The controversial coal train issue is coming before the Board of Lane County Commissioners tomorrow (10/3), according to an agenda item buried under "County Administration." Though the issue has been in the news and is a source of debate among Lane County and Eugene residents, it appears no effort was made by the county to publicize the vote. The upcoming 10/8 Eugene City Council vote on the issue has been a source of controversy and of news stories in the R-G and EW for months.
The county's vote will take place tomorrow at the Public Service Building, 125 East 8th Avenue, and public comments can be made at the beginning of the meeting, which starts at 9 am. Commissioners can also be contacted via phone or email through the county's website.
Click the image to view the agenda on the county's website.
Though as of Tuesday morning, one day before the vote, the "view materials" link still does not have the information about the vote, EW obtained the supporting documents on the "Port of Coos Bay Bulk Terminal Support" issue (See below). One of them (Exhibit D) is a white paper summary of the coal controversy and the other (Attachment D) is a resolution that specifically mentions the shipping of coal and concludes:
Now, therefore, be it resolved that the Lane County Board recognizes the responsible development activities of the Port of Coos Bay related to increasing its ability to deliver, store, and transfer bulk commodities to the global marketplace.
ADOPTED this ______ day of October, 2012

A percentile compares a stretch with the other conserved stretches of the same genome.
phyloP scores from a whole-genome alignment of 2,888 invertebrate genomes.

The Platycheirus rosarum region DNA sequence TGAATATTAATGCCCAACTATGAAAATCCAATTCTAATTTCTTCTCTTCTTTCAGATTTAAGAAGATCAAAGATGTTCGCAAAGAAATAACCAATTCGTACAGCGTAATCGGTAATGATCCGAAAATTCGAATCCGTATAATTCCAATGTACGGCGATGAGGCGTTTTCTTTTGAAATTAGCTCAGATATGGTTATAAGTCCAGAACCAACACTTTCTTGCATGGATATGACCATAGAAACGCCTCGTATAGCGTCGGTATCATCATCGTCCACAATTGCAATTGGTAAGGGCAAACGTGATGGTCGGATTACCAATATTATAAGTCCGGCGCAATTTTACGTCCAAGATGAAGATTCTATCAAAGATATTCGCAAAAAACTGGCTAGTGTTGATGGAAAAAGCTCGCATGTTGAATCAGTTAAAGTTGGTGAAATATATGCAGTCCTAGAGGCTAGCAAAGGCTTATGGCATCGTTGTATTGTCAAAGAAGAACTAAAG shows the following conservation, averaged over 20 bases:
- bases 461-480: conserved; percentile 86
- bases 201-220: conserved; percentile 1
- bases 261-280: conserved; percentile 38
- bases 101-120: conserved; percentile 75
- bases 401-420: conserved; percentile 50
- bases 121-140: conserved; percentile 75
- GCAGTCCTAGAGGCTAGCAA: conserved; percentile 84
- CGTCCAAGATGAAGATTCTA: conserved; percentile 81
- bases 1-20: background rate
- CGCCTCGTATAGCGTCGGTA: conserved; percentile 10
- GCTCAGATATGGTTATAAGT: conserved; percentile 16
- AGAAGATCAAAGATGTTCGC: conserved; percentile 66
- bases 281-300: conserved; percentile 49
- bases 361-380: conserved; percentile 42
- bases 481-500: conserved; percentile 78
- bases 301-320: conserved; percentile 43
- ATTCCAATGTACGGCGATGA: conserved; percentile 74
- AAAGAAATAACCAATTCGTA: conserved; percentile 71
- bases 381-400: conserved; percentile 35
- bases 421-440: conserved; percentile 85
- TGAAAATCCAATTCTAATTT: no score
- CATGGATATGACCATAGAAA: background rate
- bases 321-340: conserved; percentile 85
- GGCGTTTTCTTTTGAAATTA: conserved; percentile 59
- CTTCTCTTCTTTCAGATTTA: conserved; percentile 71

EW has contacted County Administrator Liane Richardson, Board Chair Sid Leiken, Intergovernmental Relations Manager Alex Cuyler, who is scheduled to bring up the issue, and the county public information officer for more information on the coal train vote and its scheduling.
The white paper that accompanies the resolution says:
Coal dust contains heavy metals including arsenic, cadmium, benzene, mercury, and lead. Project developers say they would use a “surfactant,” a sticky spray on top of the rail cars, to limit coal dust. The Burlington Northern Santa Fe Railway conducted extensive testing on 1,633 coal trains and found that sealants sprayed on loaded coal cars dramatically reduced coal dust – in some cases to zero. Increased train traffic also means increased diesel exhaust. In Oregon, over 130 doctors have asked Governor Kitzhaber to order a comprehensive “health impact assessment.” Physicians opposing coal export are primarily concerned with the effect of diesel particulates on pulmonary and neurological functions.
In Eugene, the Trainsong, River Road, Bethel, and Whiteaker neighborhoods are particularly vulnerable. Other health and safety concerns include noise pollution, increased railroad mortality, and obstruction of emergency vehicle access. In addition, the accumulation of coal dust could damage crops, contaminate water, pollute the air, and poison the wildlife. Coal dust also corrodes and undermines rail infrastructure, so coal trains have a high risk of derailment. Five coal trains derailed in the U.S. during the summer of 2012, one just outside the Columbia River Gorge in Washington.
But according to the county's proposed resolution, this is mitigated because:
WHEREAS, the Port has clearly stipulated delivery standards that will minimize or eliminate fugitive dust emissions escape from rail cars …
UPDATE: The county says the documents supporting the Coos Bay Terminal agenda item are now up on the website.